See It Instead: Rutger Hauer Edition.
We celebrate the excellent and eclectic library of famed Dutch actor, Rutger Hauer.
Over a career spanning 50 years, Rutger Hauer did it all. On television or in films, he brought his piercing stare to almost every character imaginable. He played Bruce Wayne’s antagonist in Batman Begins. He played a campy vampire lord…and Dracula’s nemesis Van Helsing. A survivor of German occupation during WW2, he played characters from both sides of the conflict. He could play a hardened criminal or a principled detective; a chivalrous knight or a shotgun wielding vigilante hobo. That’s some breadth.
No genre seemed able to contain him. He’s most famous for the science fiction opus, Blade Runner, and occasionally returned to that genre – recently in Valerian and the City of a Thousand Planets. His first work was as a knight in the Dutch TV series Floris, and he would star in many such films, sometimes with fantasy elements, sometimes more historically centered. He could deliver chills as a big screen villain, but also play heroes or anti-heroes. He once hunted Ice-T for sport, so that’s got to count for something!
We gather four of our favorite roles from the late, great Rutger Hauer. Yup. Rutger gets a bonus pick on account of his five decades of bringing us truly unexpected characters in his wonderful filmography.
Rutger Hauer (1944 – 2019).
Hauer was born in the Netherlands during the Nazi occupation. Surviving that harrowing time created a strong aversion to violence, which he carried into his service with the Royal Netherlands Army, serving as a medic before resigning due his philosophical opposition to killing. He returned to Amsterdam to study theater and acting, which ultimately led him to be cast as the chivalrous knight Floris in a well-received TV series.
From there, he captured attention at home and abroad, ultimately scoring a break-out role in Paul Verhoeven’s Turkish Delight in the early 70’s. His star really reached the heights when he played the iconic villain in Ridley Scott’s Blade Runner, and he was off and running in Hollywood from then on.
Privately, Hauer was an active environmentalist and humanitarian, helping to found a charitable organization to further AIDS awareness as the epidemic was reaching its deadly peak. His autobiography in 2007 helped fund his charity work. He passed away in his home in the Netherlands this week due to illness.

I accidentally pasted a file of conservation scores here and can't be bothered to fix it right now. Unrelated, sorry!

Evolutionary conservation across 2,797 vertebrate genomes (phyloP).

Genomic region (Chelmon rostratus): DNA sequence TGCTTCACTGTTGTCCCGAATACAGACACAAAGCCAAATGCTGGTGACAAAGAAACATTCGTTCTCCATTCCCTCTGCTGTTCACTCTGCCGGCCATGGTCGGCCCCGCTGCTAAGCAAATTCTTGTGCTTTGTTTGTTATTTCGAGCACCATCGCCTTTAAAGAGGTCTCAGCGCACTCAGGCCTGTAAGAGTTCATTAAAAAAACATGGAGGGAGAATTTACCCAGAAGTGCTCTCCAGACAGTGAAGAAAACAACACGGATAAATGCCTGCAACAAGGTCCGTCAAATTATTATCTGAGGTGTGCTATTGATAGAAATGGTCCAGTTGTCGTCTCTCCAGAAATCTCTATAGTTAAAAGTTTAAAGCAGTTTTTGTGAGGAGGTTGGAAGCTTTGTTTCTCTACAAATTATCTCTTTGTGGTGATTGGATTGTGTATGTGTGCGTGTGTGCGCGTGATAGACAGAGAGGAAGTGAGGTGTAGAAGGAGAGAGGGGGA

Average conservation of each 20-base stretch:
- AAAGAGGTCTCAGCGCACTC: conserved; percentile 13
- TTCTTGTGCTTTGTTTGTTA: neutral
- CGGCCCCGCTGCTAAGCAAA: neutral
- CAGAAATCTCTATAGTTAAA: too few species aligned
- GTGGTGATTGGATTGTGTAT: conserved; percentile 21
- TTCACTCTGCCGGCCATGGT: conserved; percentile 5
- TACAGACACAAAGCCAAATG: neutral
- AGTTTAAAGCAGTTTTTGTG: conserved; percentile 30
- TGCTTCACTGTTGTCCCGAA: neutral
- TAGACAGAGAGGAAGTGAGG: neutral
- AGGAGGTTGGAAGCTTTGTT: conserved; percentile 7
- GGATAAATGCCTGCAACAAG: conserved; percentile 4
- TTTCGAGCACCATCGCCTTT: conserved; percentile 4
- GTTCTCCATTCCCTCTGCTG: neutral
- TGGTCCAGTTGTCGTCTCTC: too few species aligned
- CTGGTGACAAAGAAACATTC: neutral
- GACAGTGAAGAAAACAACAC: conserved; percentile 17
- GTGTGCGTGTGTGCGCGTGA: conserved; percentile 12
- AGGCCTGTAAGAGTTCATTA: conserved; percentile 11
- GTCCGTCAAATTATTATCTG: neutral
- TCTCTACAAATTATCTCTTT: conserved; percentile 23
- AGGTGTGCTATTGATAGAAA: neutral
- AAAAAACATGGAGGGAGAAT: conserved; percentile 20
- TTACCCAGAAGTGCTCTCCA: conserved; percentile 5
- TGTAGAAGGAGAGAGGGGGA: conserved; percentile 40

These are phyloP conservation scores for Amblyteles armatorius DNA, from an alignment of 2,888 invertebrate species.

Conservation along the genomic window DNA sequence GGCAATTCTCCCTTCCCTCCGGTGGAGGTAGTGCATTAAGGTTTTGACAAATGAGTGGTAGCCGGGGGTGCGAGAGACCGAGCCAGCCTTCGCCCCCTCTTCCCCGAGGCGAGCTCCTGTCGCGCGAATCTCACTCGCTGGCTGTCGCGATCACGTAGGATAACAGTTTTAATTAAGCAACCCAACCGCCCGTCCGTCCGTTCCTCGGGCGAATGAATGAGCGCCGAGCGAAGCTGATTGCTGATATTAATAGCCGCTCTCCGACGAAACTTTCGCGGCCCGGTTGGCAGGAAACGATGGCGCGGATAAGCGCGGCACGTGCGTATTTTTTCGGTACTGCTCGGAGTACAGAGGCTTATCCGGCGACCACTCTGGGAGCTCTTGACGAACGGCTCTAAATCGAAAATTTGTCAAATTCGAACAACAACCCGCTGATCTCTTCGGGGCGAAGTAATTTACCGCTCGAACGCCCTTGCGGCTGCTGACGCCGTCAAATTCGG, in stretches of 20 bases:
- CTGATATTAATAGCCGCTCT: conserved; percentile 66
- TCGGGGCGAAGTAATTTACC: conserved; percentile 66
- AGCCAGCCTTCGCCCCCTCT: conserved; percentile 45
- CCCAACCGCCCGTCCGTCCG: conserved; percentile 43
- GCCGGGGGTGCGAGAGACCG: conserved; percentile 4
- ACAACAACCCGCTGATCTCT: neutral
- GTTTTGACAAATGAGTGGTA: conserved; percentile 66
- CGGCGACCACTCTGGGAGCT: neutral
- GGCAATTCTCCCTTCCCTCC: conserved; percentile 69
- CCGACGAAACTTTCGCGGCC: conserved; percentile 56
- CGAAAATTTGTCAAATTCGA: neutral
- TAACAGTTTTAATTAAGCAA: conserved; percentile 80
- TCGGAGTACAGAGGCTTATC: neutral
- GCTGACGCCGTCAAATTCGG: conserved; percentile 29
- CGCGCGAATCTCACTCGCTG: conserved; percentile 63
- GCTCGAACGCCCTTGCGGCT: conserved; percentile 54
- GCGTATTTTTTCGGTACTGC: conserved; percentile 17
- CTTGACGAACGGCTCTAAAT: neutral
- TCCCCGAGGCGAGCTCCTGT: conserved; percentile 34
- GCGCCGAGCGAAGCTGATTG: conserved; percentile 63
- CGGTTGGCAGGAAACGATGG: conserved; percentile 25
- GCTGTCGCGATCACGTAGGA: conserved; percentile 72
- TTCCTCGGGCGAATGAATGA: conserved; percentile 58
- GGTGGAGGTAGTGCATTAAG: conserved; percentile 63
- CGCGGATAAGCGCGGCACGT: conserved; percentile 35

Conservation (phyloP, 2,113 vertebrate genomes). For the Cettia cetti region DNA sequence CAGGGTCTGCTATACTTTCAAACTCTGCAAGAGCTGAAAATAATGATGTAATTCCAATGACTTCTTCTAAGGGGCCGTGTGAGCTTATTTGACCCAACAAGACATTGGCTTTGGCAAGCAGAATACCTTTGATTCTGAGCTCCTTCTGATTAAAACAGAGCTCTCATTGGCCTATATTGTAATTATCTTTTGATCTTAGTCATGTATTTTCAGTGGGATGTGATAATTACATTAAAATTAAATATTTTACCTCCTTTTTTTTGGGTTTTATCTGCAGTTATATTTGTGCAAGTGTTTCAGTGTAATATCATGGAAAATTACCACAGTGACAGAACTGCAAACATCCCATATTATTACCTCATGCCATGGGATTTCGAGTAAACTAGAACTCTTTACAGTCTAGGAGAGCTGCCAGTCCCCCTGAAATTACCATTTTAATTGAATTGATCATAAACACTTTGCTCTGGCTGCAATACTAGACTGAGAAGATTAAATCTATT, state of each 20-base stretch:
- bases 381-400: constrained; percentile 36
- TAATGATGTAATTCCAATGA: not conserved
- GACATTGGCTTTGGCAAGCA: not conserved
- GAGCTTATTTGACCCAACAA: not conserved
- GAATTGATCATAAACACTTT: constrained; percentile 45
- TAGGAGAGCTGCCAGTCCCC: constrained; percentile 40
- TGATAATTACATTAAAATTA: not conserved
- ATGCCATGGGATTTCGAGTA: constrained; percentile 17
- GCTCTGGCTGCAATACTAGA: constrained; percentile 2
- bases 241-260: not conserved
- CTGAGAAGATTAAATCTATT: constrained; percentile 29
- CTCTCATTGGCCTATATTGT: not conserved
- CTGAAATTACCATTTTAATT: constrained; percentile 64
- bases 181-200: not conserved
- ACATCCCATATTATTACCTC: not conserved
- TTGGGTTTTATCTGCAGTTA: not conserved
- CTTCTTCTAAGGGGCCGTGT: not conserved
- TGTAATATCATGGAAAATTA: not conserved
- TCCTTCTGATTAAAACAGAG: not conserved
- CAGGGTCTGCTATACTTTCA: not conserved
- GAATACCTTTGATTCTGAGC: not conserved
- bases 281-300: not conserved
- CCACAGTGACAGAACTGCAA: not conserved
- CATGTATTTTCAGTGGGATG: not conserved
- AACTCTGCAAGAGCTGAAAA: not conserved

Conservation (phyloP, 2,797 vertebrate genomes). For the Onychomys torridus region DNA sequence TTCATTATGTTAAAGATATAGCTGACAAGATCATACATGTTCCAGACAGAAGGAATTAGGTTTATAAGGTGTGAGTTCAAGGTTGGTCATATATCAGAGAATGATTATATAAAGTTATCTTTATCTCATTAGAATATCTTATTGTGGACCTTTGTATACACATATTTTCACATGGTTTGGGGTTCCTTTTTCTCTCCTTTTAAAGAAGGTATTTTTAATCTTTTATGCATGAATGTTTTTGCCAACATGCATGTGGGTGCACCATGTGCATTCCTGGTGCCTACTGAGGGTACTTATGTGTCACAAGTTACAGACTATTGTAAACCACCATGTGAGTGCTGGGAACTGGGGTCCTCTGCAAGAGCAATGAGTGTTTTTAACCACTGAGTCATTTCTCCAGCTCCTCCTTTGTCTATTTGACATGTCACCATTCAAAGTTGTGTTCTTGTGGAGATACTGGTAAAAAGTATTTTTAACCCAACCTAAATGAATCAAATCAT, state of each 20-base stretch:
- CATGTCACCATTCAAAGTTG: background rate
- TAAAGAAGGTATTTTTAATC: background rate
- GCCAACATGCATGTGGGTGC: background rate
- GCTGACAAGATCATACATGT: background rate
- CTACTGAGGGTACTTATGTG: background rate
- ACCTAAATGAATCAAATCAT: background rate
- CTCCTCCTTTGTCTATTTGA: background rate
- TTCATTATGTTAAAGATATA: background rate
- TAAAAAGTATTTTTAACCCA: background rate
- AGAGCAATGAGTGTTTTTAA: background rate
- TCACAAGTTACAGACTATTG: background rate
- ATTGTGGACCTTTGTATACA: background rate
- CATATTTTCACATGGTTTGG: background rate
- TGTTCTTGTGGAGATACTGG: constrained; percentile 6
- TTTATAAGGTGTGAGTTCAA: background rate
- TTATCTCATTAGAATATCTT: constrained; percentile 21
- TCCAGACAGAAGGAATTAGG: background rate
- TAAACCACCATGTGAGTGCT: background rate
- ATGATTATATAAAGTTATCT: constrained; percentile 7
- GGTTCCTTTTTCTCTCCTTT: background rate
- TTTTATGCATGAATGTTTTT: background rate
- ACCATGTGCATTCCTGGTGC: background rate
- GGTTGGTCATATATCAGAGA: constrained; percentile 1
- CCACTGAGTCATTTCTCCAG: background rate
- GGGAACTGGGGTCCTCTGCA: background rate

The Serious Pick: Blade Runner (1982).
In the near future, bio-engineered replicas of humans are sent all over the solar system to do jobs too dangerous for regular people. When a quartet of those superhuman replicants escape to Earth, it is up to “blade runner” Rick Deckard (Harrison Ford) to hunt them down. As he begins his hunt, he realizes that the replicas are also hunting. Specifically, they are looking to extract information and vengeance from the people behind the replicant program.
Of course we’re going to talk about Blade Runner. Based on Philip K Dick’s science fiction, Ridley Scott’s film is full of big ideas, drama, and gorgeous visuals. Nearly 40 years later people are still copying this movie’s style. While everything about this film is fantastic, from the sets to the dialogue to the heady philosophical themes, one of the big standouts is the film’s villain. Hauer plays the leader of the replicant escapees, a man who has seen horror and cruelty and inhumanity in his short life. As we learn more about the workings of this post-modern dystopia, Hauer’s villain becomes more of a misunderstood hero, a replicant Spartacus. His final monologue, largely improvised, is haunting in its grim beauty and damning insight into human nature. A pure classic.
The Lighthearted Pick: Blind Fury (1989).
A blind Vietnam veteran named Nick returns to the States decades later, after having learned to hone his other senses via martial arts training. He goes to see a former friend and fellow soldier, Frank, but finds out that he has disappeared and dangerous men are after his family. Nick intervenes, but Frank’s ex-wife is killed defending her son. She tells Nick where Frank may be, and has him promise to protect Billy before she dies. It turns out Frank is being blackmailed into manufacturing drugs, and rival organizations want to use Billy as leverage to get Frank’s recipe.